In Focus: Spanish Banking Plan Seeks to Tackle Debt Load
Spain’s government, struggling to manage not only the country’s debt but to minimize the extent to which the country’s banks end up requiring bailouts, announced another set of industry reforms aimed at helping these institutions address the fallout from the housing market meltdown that has left them stuck with as much as €175 billion in problem real estate lending.
As Spain’s economy has soured and its unemployment has soared, so have those problem loans, as seen in the charts below. And yet the banks have been unable or unwilling to set aside provisions to cover those estimated losses, a move they fear would put large holes in their balance sheets that they don’t have the capital to fix. Now the Spanish government has taken the decision out of their hands, insisting that they set aside an additional €30 billion to provide against losses in still-sound loans on their books, and raise any new capital on their own – although they will have the option of asking the government for help. They also have been told to set aside problem loans in holding companies, special purpose vehicles in which they can be held until they can be disposed of – somehow
As Reuters reported earlier today, Spanish Prime Minister Mariano Rajoy is under pressure to clean up the mess that the country’s troubled banking sector represents in an expeditious manner. Earlier this week, the government effectively took over Bankia SA (BKIA.MC), the country’s fourth-largest financial institution, ending up with a 45% stake in it in exchange for an emergency capital infusion.
The catalyst for the banking industry’s woes is its aggressive pre-crisis lending to the real estate industry, whether in the form of mortgages to buyers paying premium prices or to developers building “on spec”. Housing prices have been falling steadily since 2008, as shown in the chart below, and the consensus is that they have farther to go. That’s the problem that the banks and the government face as they attempt to devise a definitive solution to the country’s banking crisis.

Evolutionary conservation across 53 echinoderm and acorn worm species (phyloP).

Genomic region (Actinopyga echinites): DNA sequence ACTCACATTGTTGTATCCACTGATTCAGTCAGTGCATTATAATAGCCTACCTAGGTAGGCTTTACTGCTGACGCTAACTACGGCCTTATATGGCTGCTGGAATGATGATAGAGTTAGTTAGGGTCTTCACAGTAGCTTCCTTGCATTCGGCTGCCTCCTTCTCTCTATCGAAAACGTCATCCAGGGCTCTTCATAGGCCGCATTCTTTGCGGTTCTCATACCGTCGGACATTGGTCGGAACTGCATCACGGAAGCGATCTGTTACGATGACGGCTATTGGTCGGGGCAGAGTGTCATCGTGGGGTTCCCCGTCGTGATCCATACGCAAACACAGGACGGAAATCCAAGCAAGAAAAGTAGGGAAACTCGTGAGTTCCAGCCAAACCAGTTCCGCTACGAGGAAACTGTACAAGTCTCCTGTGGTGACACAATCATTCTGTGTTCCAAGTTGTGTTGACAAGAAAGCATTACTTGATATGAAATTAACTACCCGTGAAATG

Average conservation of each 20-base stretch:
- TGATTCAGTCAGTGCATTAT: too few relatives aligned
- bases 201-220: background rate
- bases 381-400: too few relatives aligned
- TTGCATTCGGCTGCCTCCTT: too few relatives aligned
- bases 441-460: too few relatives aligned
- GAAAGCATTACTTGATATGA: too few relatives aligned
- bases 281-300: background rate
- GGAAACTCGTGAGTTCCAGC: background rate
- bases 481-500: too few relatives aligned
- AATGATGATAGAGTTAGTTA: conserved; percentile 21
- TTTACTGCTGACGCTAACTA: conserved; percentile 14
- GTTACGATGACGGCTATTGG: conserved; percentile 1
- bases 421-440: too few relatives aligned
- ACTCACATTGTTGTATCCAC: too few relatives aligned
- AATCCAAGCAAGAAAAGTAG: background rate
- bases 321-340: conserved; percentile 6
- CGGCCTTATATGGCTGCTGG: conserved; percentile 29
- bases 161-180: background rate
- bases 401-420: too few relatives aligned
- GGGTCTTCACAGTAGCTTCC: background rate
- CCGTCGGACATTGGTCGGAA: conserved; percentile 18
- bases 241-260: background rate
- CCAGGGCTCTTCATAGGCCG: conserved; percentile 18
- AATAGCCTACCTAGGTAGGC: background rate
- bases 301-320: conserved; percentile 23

The smaller Spanish banks – the ones most focused on the domestic markets – are likely to create the biggest problems for the Spanish government. Still, even the biggest global players top the list of European banks whose debt holders have to pay up heavily for the privilege of insuring their holdings via credit default swaps. Prices for CDS protection on BBVA (BBVA.MC) may be below their three-year highs, but they are still triple what debtholders would have to pay for protection for Sweden’s Handelsbanken (SHBA.ST).
Problems executing the reform package, or further delays, could spook government bond markets, too. Yields on Spain’s debt hover at around 6%, which is driving up the country’s own borrowing costs. Any signs that the government will have to step in again as it did in the case of Bankia and as happened in Ireland could show up in yields that edge up higher still, economists have warned.
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